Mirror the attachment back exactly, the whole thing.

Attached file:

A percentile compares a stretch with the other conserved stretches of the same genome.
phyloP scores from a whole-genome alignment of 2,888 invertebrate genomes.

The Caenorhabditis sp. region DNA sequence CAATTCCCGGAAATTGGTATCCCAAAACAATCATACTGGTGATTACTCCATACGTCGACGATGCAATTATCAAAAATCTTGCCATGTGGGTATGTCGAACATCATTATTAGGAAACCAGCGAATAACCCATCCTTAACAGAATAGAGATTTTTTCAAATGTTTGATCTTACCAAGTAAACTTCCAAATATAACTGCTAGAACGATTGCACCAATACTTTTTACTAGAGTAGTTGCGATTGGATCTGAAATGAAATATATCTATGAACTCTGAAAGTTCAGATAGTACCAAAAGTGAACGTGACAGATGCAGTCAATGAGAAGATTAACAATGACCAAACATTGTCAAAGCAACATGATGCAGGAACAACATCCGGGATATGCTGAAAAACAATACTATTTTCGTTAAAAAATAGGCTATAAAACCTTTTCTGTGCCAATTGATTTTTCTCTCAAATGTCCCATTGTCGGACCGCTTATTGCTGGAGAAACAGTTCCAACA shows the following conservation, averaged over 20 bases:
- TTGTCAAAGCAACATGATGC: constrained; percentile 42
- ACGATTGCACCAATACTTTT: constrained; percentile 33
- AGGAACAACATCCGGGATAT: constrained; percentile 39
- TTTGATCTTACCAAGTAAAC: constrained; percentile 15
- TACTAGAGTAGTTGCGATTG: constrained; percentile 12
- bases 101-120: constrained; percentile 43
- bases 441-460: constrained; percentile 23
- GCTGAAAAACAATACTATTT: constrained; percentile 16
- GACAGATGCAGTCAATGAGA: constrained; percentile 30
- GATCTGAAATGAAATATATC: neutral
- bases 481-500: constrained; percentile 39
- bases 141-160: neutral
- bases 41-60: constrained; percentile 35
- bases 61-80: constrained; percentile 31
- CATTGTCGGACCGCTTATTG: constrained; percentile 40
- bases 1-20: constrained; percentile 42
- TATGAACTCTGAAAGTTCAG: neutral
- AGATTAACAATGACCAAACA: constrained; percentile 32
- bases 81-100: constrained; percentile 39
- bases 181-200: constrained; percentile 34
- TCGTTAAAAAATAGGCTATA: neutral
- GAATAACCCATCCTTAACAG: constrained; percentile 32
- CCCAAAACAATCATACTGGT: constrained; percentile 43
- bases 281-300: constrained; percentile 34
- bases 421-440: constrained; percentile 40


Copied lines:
A percentile compares a stretch with the other conserved stretches of the same genome.
phyloP scores from a whole-genome alignment of 2,888 invertebrate genomes.

The Caenorhabditis sp. region DNA sequence CAATTCCCGGAAATTGGTATCCCAAAACAATCATACTGGTGATTACTCCATACGTCGACGATGCAATTATCAAAAATCTTGCCATGTGGGTATGTCGAACATCATTATTAGGAAACCAGCGAATAACCCATCCTTAACAGAATAGAGATTTTTTCAAATGTTTGATCTTACCAAGTAAACTTCCAAATATAACTGCTAGAACGATTGCACCAATACTTTTTACTAGAGTAGTTGCGATTGGATCTGAAATGAAATATATCTATGAACTCTGAAAGTTCAGATAGTACCAAAAGTGAACGTGACAGATGCAGTCAATGAGAAGATTAACAATGACCAAACATTGTCAAAGCAACATGATGCAGGAACAACATCCGGGATATGCTGAAAAACAATACTATTTTCGTTAAAAAATAGGCTATAAAACCTTTTCTGTGCCAATTGATTTTTCTCTCAAATGTCCCATTGTCGGACCGCTTATTGCTGGAGAAACAGTTCCAACA shows the following conservation, averaged over 20 bases:
- TTGTCAAAGCAACATGATGC: constrained; percentile 42
- ACGATTGCACCAATACTTTT: constrained; percentile 33
- AGGAACAACATCCGGGATAT: constrained; percentile 39
- TTTGATCTTACCAAGTAAAC: constrained; percentile 15
- TACTAGAGTAGTTGCGATTG: constrained; percentile 12
- bases 101-120: constrained; percentile 43
- bases 441-460: constrained; percentile 23
- GCTGAAAAACAATACTATTT: constrained; percentile 16
- GACAGATGCAGTCAATGAGA: constrained; percentile 30
- GATCTGAAATGAAATATATC: neutral
- bases 481-500: constrained; percentile 39
- bases 141-160: neutral
- bases 41-60: constrained; percentile 35
- bases 61-80: constrained; percentile 31
- CATTGTCGGACCGCTTATTG: constrained; percentile 40
- bases 1-20: constrained; percentile 42
- TATGAACTCTGAAAGTTCAG: neutral
- AGATTAACAATGACCAAACA: constrained; percentile 32
- bases 81-100: constrained; percentile 39
- bases 181-200: constrained; percentile 34
- TCGTTAAAAAATAGGCTATA: neutral
- GAATAACCCATCCTTAACAG: constrained; percentile 32
- CCCAAAACAATCATACTGGT: constrained; percentile 43
- bases 281-300: constrained; percentile 34
- bases 421-440: constrained; percentile 40